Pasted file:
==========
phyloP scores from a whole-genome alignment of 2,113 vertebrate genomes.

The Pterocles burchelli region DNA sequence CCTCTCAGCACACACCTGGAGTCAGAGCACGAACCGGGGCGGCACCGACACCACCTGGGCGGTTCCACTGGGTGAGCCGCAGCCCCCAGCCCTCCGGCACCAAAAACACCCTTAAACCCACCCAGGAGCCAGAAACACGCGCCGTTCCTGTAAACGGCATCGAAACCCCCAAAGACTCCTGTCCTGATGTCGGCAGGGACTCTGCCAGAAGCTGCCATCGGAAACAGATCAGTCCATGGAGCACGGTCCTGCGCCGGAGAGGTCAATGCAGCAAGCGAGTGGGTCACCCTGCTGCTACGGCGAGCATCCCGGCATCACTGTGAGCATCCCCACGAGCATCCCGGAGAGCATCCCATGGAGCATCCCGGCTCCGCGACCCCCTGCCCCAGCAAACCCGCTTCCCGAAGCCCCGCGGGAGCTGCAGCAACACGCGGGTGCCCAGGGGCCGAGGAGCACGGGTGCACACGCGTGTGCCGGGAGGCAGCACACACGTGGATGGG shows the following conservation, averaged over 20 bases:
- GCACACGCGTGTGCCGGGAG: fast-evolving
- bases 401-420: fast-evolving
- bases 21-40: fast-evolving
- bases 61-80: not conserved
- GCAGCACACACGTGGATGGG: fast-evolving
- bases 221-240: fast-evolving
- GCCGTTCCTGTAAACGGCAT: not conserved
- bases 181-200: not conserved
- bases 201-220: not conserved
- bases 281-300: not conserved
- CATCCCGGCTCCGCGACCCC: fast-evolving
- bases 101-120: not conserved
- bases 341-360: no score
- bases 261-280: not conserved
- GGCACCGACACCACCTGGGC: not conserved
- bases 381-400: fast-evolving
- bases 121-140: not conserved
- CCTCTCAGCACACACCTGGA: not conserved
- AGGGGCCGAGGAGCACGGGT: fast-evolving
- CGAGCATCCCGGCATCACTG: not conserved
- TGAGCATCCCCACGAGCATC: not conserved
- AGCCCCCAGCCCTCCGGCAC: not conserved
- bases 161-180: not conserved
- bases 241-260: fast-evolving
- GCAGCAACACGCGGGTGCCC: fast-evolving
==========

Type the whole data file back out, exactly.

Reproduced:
phyloP scores from a whole-genome alignment of 2,113 vertebrate genomes.

The Pterocles burchelli region DNA sequence CCTCTCAGCACACACCTGGAGTCAGAGCACGAACCGGGGCGGCACCGACACCACCTGGGCGGTTCCACTGGGTGAGCCGCAGCCCCCAGCCCTCCGGCACCAAAAACACCCTTAAACCCACCCAGGAGCCAGAAACACGCGCCGTTCCTGTAAACGGCATCGAAACCCCCAAAGACTCCTGTCCTGATGTCGGCAGGGACTCTGCCAGAAGCTGCCATCGGAAACAGATCAGTCCATGGAGCACGGTCCTGCGCCGGAGAGGTCAATGCAGCAAGCGAGTGGGTCACCCTGCTGCTACGGCGAGCATCCCGGCATCACTGTGAGCATCCCCACGAGCATCCCGGAGAGCATCCCATGGAGCATCCCGGCTCCGCGACCCCCTGCCCCAGCAAACCCGCTTCCCGAAGCCCCGCGGGAGCTGCAGCAACACGCGGGTGCCCAGGGGCCGAGGAGCACGGGTGCACACGCGTGTGCCGGGAGGCAGCACACACGTGGATGGG shows the following conservation, averaged over 20 bases:
- GCACACGCGTGTGCCGGGAG: fast-evolving
- bases 401-420: fast-evolving
- bases 21-40: fast-evolving
- bases 61-80: not conserved
- GCAGCACACACGTGGATGGG: fast-evolving
- bases 221-240: fast-evolving
- GCCGTTCCTGTAAACGGCAT: not conserved
- bases 181-200: not conserved
- bases 201-220: not conserved
- bases 281-300: not conserved
- CATCCCGGCTCCGCGACCCC: fast-evolving
- bases 101-120: not conserved
- bases 341-360: no score
- bases 261-280: not conserved
- GGCACCGACACCACCTGGGC: not conserved
- bases 381-400: fast-evolving
- bases 121-140: not conserved
- CCTCTCAGCACACACCTGGA: not conserved
- AGGGGCCGAGGAGCACGGGT: fast-evolving
- CGAGCATCCCGGCATCACTG: not conserved
- TGAGCATCCCCACGAGCATC: not conserved
- AGCCCCCAGCCCTCCGGCAC: not conserved
- bases 161-180: not conserved
- bases 241-260: fast-evolving
- GCAGCAACACGCGGGTGCCC: fast-evolving